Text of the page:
When Chanel hired Brad Pitt as its first spokesman for its signature fragrance, Chanel No. 5, the choice seemed in keeping with the glamorous brand, which had used Nicole Kidman and Audrey Tautou as spokeswomen in the past. But where those ladies starred in ads that were gorgeous mini-films, Mr. Pitt's commercial has turned out to confuse many viewers.
All the same Chanel No. 5 landed near the top of the Viral Video Chart this week, as its official spot and many spoofs combined to give videos involving the brand 7.4 million views -- proving that sometimes even something deemed by most as pretty bad can easily drive awareness, as long as it stars a man twice named "Sexiest Man Alive."
The copy-driven spot has Mr. Pitt talking about ... well, that 's still not clear. To be fair, the language isn't so far off from rambling fragrance commercials that have come before. But as Mr. Pitt goes on about journeys and fate, the audience sees him look this way from an oddly lit corner, instead of (like most fragrance commercials) other imagery that tells a bit more of a story. As a result, the whole thing is awkward, confusing and ripe for parody.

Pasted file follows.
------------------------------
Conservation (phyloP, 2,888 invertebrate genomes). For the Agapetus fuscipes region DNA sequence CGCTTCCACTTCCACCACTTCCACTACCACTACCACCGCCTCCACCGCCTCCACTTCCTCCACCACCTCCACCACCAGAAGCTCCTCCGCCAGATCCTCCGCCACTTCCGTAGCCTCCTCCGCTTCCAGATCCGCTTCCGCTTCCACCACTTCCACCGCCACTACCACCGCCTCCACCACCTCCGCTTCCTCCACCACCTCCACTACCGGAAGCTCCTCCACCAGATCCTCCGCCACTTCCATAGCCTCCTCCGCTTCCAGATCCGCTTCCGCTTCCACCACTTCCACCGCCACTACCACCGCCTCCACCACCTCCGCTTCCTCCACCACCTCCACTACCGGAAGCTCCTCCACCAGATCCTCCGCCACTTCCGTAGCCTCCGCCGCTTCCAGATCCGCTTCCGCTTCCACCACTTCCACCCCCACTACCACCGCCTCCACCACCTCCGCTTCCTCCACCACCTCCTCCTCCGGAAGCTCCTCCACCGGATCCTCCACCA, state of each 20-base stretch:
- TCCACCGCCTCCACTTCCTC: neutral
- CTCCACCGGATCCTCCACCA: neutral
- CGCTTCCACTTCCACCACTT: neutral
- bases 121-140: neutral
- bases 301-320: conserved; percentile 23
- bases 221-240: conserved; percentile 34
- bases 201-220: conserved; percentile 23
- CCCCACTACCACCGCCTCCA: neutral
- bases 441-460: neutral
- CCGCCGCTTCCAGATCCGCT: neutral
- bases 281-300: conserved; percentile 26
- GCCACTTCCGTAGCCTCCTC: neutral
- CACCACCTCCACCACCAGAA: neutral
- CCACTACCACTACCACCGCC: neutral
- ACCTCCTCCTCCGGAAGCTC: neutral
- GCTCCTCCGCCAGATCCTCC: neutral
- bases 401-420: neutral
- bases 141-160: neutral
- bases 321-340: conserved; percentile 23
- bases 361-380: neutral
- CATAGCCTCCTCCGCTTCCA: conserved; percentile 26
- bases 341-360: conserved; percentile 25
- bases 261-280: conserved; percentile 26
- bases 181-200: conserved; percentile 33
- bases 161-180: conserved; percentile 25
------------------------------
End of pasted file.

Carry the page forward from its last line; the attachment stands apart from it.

A third of the views for Chanel No. 5 this week actually come from derivatives of the original ad, which include parody videos of the commercial. According to Visible Measures, there are more than 20 spoofs on social-video sites such as YouTube from the likes of Conan O'Brien, 1970s teen idol Leif Garrett and others. A version starring a dog in a white button-down shirt (à la Mr. Pitt) is named "Kennel No.5." And a Halloween version dubs Mr. Pitt's opening monologue from "Interview with the Vampire" over the commercial.
Perhaps the most-watched parody of the ad, however, comes from YouTube's Community Channel, run by Natalie Tran, one of the most popular YouTubers in Australia. Ms. Tran plays Mr. Pitt in the parody, complete with mustache.
Of course, "Saturday Night Live" couldn't leave a commercial like this untouched. Cast member Taran Killam played the long-haired Mr. Pitt in four different commercial parodies that aired during last Saturday 's show. The first parody stayed true to the original, until Mr. Killam went off script with "I'm sorry, is there really no script? I've been talking to myself for like two hours straight and I'm starting to sound insane."
Plays of these "SNL" parodies on NBC's site and Hulu are not counted as part of the 7.4 million views, so the views related to the Chanel No. 5 campaign are actually higher than is measured here.